Notice that we declared three finder methods in the LocalStudentHome interface but didn't have to implement them in the StudentEJB bean class. In CMP 2.0, the container is responsible for implementing the finder methods, so the finder method is mapped in the deployment descriptor with the <query> element. The <query> element encloses several elementsthe <query-method> element that includes the method name as enclosed by <method-name>, and the argument-type, enclosed by the <method-param> element. If there were more than one argument, there would be a matching number of <method-param> elements. The finder method, findByFirstName, is mapped to the EJB QL query statement by the <ejb-ql> element that encloses the EJB QL statement specified during the deployment. With the exception of the findByPrimaryKey() method, for every other finder method declared in the home interface, the container will define <query> elements in the deployment descriptor.
<query> <description></description> <query-method> <method-name>findByFirstName</method-name> <method-params> <method-param>java.lang.String</method-param> </method-params> </query-method> <ejb-ql>SELECT DISTINCT OBJECT(s) FROM Student AS s WHERE s.firstName = ?1</ejb-ql> </query> <query> <description></description> <query-method> <method-name>findByLastName</method-name> <method-params> <method-param>java.lang.String</method-param> </method-params> </query-method> <ejb-ql>SELECT DISTINCT OBJECT(s) FROM Student AS s WHERE s.lastName = ?1</ejb-ql> </query> </entity>
The relationship information is enclosed within the <relationship> element. During the deployment phase, we specified that the StudentEJB and AddressEJB bean instancess had a one-to-many relationship; this is specified in the deployment descriptor by the <multiplicity> element of One for StudentEJB and of Many for AddressEJB. The StudentEJB bean class declared two CMR abstract methods, and the getAddresses () abstract method returned java.util.Collection. During deployment, we specified that StudentEJB has a one-to-many relationship with AddressEJB and that StudentEJB references AddressEJB with CMR fields addresses, which is a type of collection as shown in Figure 11-14. The <cmr-field> element uses two subelements to specify the CMR field; the <cmr-field-name> element specifies the CMR field and addresses; and the <cmr-field-type> element specifies the Collection type, as shown in the following code fragment. The <cascade-delete> element reflects your selection of the Delete When Bean A is Deleted option during deployment. Also notice that because AddressEJB declares no CMR abstract methods, there are no <cmr-field> elements declared in the AddressEJB section of the deployment descriptor.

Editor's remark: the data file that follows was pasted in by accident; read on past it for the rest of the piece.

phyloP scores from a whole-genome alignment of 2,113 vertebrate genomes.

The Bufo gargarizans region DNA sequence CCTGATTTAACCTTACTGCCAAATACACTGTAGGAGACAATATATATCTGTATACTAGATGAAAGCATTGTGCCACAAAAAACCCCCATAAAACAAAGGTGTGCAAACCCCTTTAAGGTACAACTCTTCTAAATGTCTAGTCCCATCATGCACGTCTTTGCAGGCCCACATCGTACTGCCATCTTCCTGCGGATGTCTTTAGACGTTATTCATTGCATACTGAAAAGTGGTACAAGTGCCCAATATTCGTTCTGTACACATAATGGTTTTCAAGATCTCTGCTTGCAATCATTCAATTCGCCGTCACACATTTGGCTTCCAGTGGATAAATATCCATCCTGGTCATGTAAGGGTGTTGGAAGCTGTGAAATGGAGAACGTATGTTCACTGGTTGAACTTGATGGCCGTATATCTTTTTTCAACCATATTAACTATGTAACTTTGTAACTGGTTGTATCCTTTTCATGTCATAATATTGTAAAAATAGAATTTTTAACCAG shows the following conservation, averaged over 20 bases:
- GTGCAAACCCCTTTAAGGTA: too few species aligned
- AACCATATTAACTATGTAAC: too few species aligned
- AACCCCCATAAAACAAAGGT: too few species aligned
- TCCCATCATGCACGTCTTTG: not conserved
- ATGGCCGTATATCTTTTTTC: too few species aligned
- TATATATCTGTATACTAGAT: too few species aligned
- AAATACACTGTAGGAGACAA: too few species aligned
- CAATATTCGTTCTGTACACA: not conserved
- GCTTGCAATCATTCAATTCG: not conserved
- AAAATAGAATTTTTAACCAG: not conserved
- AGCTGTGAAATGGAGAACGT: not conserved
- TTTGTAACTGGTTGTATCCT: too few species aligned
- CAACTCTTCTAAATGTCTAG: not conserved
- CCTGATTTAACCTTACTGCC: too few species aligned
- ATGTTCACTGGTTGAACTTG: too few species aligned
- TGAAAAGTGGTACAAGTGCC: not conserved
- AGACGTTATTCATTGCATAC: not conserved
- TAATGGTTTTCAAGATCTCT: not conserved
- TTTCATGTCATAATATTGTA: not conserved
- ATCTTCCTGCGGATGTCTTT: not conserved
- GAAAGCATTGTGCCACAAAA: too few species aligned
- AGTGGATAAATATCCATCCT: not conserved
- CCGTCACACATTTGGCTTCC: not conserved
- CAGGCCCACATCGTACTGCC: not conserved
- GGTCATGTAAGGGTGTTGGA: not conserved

<relationships> _____.. <ejb-relation> <ejb-relation-name>Student-has-many-Addresses</ejb-relation-name> <ejb-relationship-role> <ejb-relationship-role-name>StudentEJB</ejb-relationship-role-name> <multiplicity>One</multiplicity> <relationship-role-source> <ejb-name>StudentEJB</ejb-name> </relationship-role-source> <cmr-field> <cmr-field-name>addresses</cmr-field-name> <cmr-field-type>java.util.Collection</cmr-field-type> </cmr-field> </ejb-relationship-role> <ejb-relationship-role> <ejb-relationship-role-name>AddressEJB</ejb-relationship-role-name> <multiplicity>Many</multiplicity> <cascade-delete /> <relationship-role-source> <ejb-name>AddressEJB</ejb-name> </relationship-role-source> </ejb-relationship-role> </ejb-relation> _____.. </relationships>
Why return null in ejbCreate() method?
In EJB 1.0, the EJBCreate() method in CMP entity beans declared the returned type void but in EJB 1.1 this method was changed to return primary key types with an actual return value of null. This change was made to facilitate using BMP entity beans to extend CMP entity beans. In essence, EJB 1.1 enabled vendors to support container-managed persistence by extending CMP entity beans with BMP entity beans. This solution worked in EJB 1.1, but was not applicable to the complexity of CMP 2.0 entity beans. Nevertheless, it provides backward compatibility and enables subclassing of bean managed persistence. In general, avoid it in EJB 2.0 unless backward compatibility is one of your concerns.